By William C. Singleton III
For the Birmingham Times
The executive director of the Fair Housing Center for Northern Alabama (FHCNA) knows what it’s like to face housing discrimination—both as part of her job helping others and on a personal level.
When Lila Hackett’s husband was transferred by his job and the family moved to Dothan, Ala., in 1977, they found themselves searching for a home. They told their agent what they were willing to spend and asked him to show them homes in their price range.
“He kept carrying us to communities where the homes were much less than what we told him we were willing to spend, and we couldn’t figure out why,” Hackett said. “But then we realized all the communities he was taking us to were predominantly minority communities, and he refused to take us anywhere else.”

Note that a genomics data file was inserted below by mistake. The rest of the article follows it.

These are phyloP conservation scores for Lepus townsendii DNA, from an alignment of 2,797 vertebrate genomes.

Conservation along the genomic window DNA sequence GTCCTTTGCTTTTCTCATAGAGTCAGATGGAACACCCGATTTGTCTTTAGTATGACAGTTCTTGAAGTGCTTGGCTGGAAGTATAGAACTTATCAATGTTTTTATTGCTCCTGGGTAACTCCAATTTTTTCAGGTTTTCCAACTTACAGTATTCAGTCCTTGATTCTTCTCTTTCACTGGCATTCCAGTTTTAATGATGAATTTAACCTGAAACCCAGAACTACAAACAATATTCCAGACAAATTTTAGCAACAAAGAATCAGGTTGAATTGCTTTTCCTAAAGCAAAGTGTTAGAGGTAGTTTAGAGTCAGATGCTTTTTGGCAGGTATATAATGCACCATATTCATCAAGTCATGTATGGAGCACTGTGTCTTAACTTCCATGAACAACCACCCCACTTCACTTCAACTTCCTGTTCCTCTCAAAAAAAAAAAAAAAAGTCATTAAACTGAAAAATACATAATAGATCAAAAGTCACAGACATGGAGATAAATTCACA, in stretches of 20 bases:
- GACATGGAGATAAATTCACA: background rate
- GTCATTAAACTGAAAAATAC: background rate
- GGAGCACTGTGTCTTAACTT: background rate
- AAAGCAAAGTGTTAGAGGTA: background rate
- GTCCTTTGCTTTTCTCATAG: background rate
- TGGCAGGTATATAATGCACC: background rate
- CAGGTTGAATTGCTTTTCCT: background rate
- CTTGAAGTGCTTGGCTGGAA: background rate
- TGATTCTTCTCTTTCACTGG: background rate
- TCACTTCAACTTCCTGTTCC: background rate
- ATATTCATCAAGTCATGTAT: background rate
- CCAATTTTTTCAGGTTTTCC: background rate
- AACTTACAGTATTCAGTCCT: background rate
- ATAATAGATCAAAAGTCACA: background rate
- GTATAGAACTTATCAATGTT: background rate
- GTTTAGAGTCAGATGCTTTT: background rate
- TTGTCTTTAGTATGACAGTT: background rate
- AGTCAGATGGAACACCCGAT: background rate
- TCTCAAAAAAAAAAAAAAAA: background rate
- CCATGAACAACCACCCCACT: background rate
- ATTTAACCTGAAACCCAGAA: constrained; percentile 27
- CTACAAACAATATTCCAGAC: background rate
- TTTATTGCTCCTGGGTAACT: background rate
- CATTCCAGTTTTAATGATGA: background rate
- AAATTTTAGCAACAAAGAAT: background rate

Eventually, the couple found another realtor “who wanted to make the commission,” she said laughing. “We ended up buying a house in a nonminority community.”
“Every time someone comes in to say they’ve been discriminated against, it’s not necessarily a fair-housing-discrimination complaint,” Hackett said. “Sometimes, it’s a landlord-tenant issue. Sometimes it’s a mere misunderstanding, and we can get on the telephone … and resolve the issue in less than five minutes.”
“What’s gratifying to me is seeing the results of our work when we’re able to resolve issues for families or just for individuals,” Hackett said. “I’ve been a victim of housing discrimination, so I know how it feels. Just to be able to resolve an issue for someone is gratifying.”